3. While the potatoes are baking, place frozen corn in a heavy cast-iron skillet over medium-high heat.
  4. Drizzle with 1 tsp olive oil, sprinkle with salt and fajita seasoning. Cook about 8-10 minutes until corn is browned.  Remove from heat, add to a bowl and mix with black beans
  5. Saute the onion in 1 tsp olive oil over medium heat until soft and translucent.
  6. Remove potatoes from the oven and let cool.
  7. Turn oven to broil.
  8. When cool enough to hold comfortably, cut the sweet potatoes in half, lengthwise.
  9. Scrape the flesh of the potatoes, leaving the skins intact. (note: it helps to leave some potato in the skin to prevent tearing).
  10. Mix the flesh of the potatoes with the cottage cheese & Greek yogurt.
  11. Add the potato/cheese/yogurt mixture to the beans, corn, onions and cilantro
  12. Add the filling back into the skins and top the shredded cheese, divided evenly.
  13. Broil stuffed potato skins for 3-5 minutes or until cheese is melted and slightly browned.

Nutrition per whole potato (two skins):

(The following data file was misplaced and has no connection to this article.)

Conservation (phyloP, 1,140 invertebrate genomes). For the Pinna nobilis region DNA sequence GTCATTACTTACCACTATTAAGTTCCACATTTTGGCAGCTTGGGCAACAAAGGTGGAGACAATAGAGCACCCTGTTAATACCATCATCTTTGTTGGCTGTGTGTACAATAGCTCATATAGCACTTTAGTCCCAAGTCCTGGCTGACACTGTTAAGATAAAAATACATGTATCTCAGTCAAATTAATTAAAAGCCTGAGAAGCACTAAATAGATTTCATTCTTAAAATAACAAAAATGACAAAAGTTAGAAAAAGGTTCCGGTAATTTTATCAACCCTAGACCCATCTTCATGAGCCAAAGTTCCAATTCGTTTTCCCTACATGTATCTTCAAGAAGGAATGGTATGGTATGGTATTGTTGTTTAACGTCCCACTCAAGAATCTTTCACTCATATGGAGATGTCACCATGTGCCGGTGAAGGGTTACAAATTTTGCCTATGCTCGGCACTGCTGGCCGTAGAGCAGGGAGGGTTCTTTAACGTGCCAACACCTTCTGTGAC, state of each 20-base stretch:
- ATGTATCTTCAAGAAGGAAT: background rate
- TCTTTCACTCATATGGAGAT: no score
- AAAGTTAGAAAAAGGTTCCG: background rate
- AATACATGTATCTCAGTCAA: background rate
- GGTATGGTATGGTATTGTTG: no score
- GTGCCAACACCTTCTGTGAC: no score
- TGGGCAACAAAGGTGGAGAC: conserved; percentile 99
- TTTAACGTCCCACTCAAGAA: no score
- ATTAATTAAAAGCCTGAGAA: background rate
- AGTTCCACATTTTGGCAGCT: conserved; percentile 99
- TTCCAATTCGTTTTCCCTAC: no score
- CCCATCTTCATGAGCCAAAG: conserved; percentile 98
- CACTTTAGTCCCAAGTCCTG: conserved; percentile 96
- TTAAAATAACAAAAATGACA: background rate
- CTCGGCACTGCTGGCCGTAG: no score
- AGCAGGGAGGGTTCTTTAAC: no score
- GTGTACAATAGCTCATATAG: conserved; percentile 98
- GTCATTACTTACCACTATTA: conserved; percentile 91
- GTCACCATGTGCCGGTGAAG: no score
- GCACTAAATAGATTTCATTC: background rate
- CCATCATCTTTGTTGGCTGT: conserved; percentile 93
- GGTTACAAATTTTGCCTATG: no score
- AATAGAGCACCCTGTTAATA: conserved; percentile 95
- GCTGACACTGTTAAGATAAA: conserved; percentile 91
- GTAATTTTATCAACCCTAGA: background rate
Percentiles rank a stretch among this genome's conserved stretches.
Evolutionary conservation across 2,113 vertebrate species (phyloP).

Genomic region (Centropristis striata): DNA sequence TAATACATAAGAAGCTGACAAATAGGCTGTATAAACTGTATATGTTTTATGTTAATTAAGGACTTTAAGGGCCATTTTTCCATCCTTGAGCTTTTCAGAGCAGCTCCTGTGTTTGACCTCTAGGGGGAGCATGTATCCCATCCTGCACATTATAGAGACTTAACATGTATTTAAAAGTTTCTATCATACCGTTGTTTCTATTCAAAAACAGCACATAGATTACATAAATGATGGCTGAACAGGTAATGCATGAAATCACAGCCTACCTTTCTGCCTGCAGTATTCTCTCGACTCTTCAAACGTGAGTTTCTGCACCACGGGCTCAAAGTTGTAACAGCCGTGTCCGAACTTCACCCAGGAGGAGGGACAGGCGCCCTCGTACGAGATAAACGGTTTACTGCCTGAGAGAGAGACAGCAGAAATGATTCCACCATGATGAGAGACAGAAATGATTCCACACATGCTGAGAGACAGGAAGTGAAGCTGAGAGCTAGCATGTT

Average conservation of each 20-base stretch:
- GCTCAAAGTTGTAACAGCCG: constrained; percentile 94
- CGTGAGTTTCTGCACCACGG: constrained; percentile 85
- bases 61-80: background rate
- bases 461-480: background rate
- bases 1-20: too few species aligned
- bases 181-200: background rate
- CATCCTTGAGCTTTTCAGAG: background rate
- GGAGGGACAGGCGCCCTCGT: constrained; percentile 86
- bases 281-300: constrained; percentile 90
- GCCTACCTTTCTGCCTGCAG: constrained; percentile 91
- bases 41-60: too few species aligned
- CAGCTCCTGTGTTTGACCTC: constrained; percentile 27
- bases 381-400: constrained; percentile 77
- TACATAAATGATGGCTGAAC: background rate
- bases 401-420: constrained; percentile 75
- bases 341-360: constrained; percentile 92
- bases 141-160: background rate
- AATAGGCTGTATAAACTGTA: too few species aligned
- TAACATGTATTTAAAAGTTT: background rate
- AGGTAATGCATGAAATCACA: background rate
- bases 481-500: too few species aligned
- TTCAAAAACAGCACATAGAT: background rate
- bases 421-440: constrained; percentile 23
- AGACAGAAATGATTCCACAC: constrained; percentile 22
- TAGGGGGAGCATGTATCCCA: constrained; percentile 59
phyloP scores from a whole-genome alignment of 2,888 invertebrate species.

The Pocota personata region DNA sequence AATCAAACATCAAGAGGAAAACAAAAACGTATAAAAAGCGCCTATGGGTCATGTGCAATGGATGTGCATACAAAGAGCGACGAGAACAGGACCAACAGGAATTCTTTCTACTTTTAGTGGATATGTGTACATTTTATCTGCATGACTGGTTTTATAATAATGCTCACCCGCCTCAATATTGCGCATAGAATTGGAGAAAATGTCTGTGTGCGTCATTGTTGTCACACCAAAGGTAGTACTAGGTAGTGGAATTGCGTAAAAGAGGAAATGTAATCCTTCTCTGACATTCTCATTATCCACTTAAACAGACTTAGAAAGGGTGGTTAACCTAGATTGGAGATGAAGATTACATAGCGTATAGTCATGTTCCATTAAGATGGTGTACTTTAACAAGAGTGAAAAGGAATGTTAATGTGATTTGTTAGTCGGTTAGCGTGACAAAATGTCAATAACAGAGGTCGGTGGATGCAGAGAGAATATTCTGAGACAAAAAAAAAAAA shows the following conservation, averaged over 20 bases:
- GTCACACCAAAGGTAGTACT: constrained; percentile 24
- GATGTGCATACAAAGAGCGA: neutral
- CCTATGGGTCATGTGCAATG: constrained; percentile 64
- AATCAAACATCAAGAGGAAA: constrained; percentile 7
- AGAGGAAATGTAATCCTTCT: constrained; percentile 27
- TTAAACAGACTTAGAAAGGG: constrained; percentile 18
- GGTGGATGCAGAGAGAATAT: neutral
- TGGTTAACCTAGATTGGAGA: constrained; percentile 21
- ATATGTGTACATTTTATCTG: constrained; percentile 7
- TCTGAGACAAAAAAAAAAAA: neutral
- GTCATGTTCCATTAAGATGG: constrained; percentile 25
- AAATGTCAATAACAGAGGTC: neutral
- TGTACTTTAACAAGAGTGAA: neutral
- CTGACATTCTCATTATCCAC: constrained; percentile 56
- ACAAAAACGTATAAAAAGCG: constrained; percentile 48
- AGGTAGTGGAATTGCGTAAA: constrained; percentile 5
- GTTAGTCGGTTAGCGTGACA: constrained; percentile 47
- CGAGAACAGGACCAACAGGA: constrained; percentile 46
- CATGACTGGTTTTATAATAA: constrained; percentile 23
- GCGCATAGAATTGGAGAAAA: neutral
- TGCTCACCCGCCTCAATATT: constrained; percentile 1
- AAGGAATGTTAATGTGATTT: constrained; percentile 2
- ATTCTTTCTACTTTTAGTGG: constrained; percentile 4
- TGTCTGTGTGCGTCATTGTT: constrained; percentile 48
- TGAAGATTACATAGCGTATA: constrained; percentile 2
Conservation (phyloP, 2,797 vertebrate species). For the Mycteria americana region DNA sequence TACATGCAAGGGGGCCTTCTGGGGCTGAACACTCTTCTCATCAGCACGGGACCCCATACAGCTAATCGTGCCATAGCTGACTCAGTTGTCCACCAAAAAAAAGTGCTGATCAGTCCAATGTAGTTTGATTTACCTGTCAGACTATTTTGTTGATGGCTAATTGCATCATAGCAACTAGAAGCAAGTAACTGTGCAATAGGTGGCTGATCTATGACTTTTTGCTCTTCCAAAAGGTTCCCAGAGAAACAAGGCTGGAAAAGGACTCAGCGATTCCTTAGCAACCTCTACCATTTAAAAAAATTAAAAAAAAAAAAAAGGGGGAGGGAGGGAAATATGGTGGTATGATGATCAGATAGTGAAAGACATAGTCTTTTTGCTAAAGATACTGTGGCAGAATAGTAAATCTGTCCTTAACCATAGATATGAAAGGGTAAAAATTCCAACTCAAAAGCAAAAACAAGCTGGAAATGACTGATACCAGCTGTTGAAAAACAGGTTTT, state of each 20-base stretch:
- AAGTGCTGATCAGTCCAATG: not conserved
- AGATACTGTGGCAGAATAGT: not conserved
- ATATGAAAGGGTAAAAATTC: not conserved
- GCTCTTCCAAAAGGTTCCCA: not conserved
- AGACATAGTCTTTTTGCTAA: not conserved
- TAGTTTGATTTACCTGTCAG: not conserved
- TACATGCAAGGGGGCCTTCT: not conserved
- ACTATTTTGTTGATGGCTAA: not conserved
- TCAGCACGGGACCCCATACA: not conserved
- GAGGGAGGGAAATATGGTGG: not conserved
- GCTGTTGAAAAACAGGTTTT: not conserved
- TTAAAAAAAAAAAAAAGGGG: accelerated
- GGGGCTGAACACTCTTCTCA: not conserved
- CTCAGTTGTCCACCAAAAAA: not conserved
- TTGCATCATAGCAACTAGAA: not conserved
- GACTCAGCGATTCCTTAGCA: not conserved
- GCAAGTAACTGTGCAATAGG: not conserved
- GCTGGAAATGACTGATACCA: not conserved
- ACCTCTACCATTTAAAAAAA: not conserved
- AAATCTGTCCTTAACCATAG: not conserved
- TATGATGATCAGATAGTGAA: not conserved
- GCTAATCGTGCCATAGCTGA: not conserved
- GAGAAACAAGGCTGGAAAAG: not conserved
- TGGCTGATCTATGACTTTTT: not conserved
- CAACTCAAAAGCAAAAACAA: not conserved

379 calories, 55 g carbs, 7 g fiber, 22 g protein, 11 g fat
And that’s how you Eat Your Medicine.

Give these a try.  Our girls loved them (without the habanero cheese — their two had just straight cheddar).  And we’ll surely make them again on Superbowl Sunday. 

Can you do us a favor and click the ‘like’ button below to share this recipe?  We get 200+ likes and we’ll continue this theme of "The Doctored Kitchen" next week …

 

MUST Try Almond Butter Muffins (SIMPLE recipe!)

Those who know me, know I love tinkering around in the kitchen.

gluten free high protein muffin recipeThe other day I made mention of how I couldn’t be any further from handy.